Friday, April 10, 2009

Forgotten Short Stories: "Murder for Money" -- John D. MacDonald

"Murder for Money" originally appeared in one of the Popular pulps in 1952.  The version I read is included in 13 Short Detective Novels, a 1987 Bonanza Book edited by Bill Pronzini and Martin Greenberg.  I'm not writing about it because it's a great story.  I'm writing about it because it shows that even this early in his career, MacDonald was more or less fully formed as a writer.  

The story's plot isn't complicated.  A man has disappeared.  An insurance investigator is looking into the case because the man carried a large policy, and his family thinks perhaps his much younger wife is to blame for the disappearance.  (Here's something MacDonald would probably have avoided later on.  The investigator is named Darrigan, the missing man is Davisson, and one of the suspects is Drynfells.  Too many "D" names there.)  

There are typical MacDonald observations and descriptions, like this one: "Three lean women in bathing suits sat at one tabel, complete with beach bags, tall drinks, and that special porcelainized facial expression of middle forties trying, with monied success, to look like middle thirties."   Or this one:  "He drove with his eyes steady, his face fashioned into a mask of tough unconcern.  Each time, you bled a little.  And each time the hard flutter of excitement ended in this sourness.  Murder for money.  It was seldom anything else.  It was seldom particularly clever.  It was invariably brutal."

The whole thing revolves around a real estate deal, with emphasis on the way things are changing in Florida, a theme that MacDonald pursued right up until the end of his career.  If you're looking for good, tight writing and plotting in a short story, you can do a lot worse than MacDonald.  There are several collections you can find easily enough, including The Good Old Stuff and More Good Old Stuff.  Check 'em out.

9 comments:

  1. Those are great collections. I wish he hadn't updated the stories, though. Nothing wrong with letting pulp be pulp.

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  2. I agree. The updating was a mistake. The story I talked about today is updated, too. All I know for sure is that dates have been changed. I hope nothing else was messed with.

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  3. I've only read MacDonald's novels before - but now I am intrigued to track down his shorter work.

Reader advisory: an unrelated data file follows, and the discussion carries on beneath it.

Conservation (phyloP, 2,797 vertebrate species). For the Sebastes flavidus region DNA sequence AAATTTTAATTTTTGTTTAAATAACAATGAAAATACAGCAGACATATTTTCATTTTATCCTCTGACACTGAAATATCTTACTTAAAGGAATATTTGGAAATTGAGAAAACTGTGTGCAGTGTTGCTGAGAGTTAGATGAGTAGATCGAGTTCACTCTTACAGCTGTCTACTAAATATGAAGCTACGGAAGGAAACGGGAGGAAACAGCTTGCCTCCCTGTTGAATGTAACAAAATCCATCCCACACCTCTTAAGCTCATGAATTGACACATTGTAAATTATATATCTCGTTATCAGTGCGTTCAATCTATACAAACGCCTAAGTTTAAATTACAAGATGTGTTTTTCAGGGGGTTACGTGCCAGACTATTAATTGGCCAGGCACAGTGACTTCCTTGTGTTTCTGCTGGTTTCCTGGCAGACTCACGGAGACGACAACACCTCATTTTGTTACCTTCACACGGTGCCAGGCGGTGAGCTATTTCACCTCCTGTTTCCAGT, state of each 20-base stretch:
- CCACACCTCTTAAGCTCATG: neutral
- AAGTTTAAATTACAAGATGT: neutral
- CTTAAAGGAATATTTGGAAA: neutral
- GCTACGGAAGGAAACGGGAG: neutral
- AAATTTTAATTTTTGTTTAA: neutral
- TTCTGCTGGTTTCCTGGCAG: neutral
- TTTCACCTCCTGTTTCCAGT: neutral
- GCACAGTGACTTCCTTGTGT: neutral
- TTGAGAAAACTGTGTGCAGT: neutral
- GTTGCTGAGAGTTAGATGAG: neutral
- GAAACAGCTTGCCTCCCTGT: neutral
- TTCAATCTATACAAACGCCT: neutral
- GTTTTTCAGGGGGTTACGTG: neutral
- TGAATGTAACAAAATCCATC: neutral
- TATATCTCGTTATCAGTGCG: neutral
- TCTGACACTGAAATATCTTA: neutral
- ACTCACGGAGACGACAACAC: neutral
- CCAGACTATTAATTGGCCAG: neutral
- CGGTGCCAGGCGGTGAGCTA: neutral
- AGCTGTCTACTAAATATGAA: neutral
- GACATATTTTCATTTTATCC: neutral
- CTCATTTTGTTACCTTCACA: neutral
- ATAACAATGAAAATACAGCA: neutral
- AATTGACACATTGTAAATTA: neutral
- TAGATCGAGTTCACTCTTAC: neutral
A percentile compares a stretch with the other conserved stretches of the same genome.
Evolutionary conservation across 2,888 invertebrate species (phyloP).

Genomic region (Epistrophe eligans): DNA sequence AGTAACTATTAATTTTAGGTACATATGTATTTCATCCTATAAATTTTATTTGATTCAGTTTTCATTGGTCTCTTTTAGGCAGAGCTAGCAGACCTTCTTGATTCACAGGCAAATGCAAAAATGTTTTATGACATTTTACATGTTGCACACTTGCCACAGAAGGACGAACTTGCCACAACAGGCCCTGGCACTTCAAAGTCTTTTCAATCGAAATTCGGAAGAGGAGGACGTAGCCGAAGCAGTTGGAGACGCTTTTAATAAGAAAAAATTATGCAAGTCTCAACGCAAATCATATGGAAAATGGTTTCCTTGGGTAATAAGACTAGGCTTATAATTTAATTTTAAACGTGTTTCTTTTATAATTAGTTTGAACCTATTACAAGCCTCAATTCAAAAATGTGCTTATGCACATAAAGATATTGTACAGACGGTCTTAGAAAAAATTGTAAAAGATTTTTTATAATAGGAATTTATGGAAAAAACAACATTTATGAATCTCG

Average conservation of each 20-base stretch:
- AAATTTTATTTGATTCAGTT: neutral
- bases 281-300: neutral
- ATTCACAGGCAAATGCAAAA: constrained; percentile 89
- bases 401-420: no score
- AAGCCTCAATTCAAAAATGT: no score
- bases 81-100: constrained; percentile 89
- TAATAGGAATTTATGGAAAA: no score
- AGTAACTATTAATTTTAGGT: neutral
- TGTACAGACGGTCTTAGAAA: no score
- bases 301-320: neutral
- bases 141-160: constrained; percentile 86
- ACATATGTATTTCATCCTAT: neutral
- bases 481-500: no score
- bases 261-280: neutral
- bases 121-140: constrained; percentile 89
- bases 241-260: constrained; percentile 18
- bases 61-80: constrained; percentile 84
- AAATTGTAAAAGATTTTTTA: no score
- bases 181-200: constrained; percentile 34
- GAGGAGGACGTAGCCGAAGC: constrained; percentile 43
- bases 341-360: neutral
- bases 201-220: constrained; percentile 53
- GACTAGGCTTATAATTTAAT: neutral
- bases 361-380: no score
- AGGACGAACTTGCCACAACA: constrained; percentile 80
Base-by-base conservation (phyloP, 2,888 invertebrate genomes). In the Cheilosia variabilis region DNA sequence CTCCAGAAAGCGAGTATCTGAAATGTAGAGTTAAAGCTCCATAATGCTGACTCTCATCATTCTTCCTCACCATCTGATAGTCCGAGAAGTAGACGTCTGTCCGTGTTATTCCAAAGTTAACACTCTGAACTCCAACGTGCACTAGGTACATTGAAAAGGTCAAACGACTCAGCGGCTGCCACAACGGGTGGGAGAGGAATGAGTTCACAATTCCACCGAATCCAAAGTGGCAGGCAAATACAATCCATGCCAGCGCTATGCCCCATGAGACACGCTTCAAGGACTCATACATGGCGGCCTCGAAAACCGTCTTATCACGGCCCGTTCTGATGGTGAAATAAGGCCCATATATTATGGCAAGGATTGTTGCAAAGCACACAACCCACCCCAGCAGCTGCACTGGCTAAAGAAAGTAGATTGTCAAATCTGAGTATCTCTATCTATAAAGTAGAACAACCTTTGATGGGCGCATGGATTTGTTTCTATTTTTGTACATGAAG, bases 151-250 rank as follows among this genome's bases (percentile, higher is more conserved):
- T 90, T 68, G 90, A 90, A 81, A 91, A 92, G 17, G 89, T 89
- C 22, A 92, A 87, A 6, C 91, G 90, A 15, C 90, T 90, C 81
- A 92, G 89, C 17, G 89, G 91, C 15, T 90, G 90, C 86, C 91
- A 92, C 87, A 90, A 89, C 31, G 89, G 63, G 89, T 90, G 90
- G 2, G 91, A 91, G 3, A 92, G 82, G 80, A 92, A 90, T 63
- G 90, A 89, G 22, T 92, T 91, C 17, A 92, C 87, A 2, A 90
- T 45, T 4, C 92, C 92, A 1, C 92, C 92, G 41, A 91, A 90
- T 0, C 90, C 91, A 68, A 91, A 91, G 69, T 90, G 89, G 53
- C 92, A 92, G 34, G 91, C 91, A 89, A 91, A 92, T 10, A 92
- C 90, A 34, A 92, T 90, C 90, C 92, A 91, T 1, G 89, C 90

Should I try and find the original versions of the stories - or do you recommend starting with the "updated" versions?

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  4. The updated ones are easier to find in those collections I mentioned. They're not ruined by the updating. You might not even be bothered by it if you didn't know about it.

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  5. By the way, MacDonald wrote some quite good SF stories, too.

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  6. Where's the love for the End Of The Tiger collection, which has been waiting to be read for awhile along with two other short story collections.

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  7. Read all his novels, waited in anticipation of the next color, but I don't think any of the stories. Thanks for bringing them to my attention.

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  8. Richard Heft2:24 PM

    One of MacDonald's short stories has a spectacular gimmick (SPOILER ALERT), in which the only clue to a bank robbery is an abandoned car with "no clues." A teenage kid deduces that the push-buttons on the radio that automatically move the dial to pre-set stations will show the last city in which the car has been driven (presumably the robbers' home base), as the full group of pre-sets will be unique from city to city.

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  9. As I recall (dimly, from 40 years ago or so) END OF THE TIGER is stories from the slicks. I liked 'em okay, but they weren't my favorites.

    Love that car radio gimmick. I've read that story.

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